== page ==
Believe it or not, we have already been in school for eight weeks. March is here, and midterms are in full swing. The assignments we anticipated when we first got our syllabi are slowly becoming a reality, rather than a distant opponent that we can worry about “when the time comes.” The time has come, and it is passing too quickly.

The beginning of March also marks the beginning of the celebration of Lent, a Catholic tradition commemorating the sacrifice of Christ and promoting reflection upon it. Catholics observe Lent by giving up a hobby, comfort, indulgence or habit for 40 days to attempt to comprehend all their god gave up for them, according to their faith.

If we’re honest, midterms, uncertainty about summer plans, next year’s housing arrangements and the impending stress of job and internship searches put piety far from the minds of even the most devout members of our student body. Instead of giving up chocolate, alcohol or Netflix, we’re all ready to just give up. Our actions and attitudes tend to be less righteous as our workload becomes increasingly overwhelming and our revelry reaches a climax during the spring break.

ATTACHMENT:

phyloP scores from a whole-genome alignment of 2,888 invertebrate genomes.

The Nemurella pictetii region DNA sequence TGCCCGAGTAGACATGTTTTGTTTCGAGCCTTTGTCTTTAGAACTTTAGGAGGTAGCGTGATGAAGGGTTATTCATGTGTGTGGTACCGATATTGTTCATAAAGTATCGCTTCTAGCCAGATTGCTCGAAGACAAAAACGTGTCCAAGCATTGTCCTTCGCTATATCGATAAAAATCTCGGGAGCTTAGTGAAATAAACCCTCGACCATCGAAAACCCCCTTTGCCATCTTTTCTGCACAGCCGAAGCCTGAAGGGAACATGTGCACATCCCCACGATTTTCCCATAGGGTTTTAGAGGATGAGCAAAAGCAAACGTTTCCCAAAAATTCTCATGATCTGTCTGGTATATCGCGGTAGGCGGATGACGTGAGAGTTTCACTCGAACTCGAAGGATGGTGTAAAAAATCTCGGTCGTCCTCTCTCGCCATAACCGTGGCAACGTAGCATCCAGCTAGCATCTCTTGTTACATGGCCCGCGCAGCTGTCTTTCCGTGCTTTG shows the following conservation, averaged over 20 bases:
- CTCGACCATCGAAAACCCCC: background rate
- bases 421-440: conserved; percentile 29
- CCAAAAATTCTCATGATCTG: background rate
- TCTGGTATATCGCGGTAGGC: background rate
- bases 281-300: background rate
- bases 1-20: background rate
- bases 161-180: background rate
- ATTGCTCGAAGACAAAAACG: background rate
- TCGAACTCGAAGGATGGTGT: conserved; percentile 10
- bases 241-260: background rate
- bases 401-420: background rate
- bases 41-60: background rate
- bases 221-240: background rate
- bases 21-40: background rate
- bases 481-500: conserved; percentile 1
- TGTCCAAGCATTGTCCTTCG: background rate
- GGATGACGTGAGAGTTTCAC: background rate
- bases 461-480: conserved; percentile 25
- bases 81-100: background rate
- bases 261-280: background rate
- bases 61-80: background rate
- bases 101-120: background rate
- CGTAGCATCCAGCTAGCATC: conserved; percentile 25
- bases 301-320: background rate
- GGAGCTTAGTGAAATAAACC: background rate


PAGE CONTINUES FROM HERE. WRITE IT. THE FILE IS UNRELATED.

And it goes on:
Religious or not, reflecting on the luxuries and privileges we enjoy as students at Trinity can help put the stress into perspective. Not to say that lack of sleep and work that seems unending does not take it’s toll — it does — but it is a small price to pay for the education and experiences we are receiving.

Maybe this will help. Think about what you were doing last Friday. Probably putting off an assignment because you had “plenty of time” before it was due? That moment probably feels like just yesterday and you’ve probably just frantically finished putting the finishing touches on said assignment because that time passed much faster than you anticipated. But on the bright side, remember that by this time next Friday, we will be hitting the road, heading into spring break. Just like today came faster than we anticipated seven days ago, next Friday will be here before we know it.

So if you want to be sanctified by giving up your creature comforts, either for Lent or simply for personal reflection, by all means do so. But don’t make yourself miserable, especially when there are such good things to come.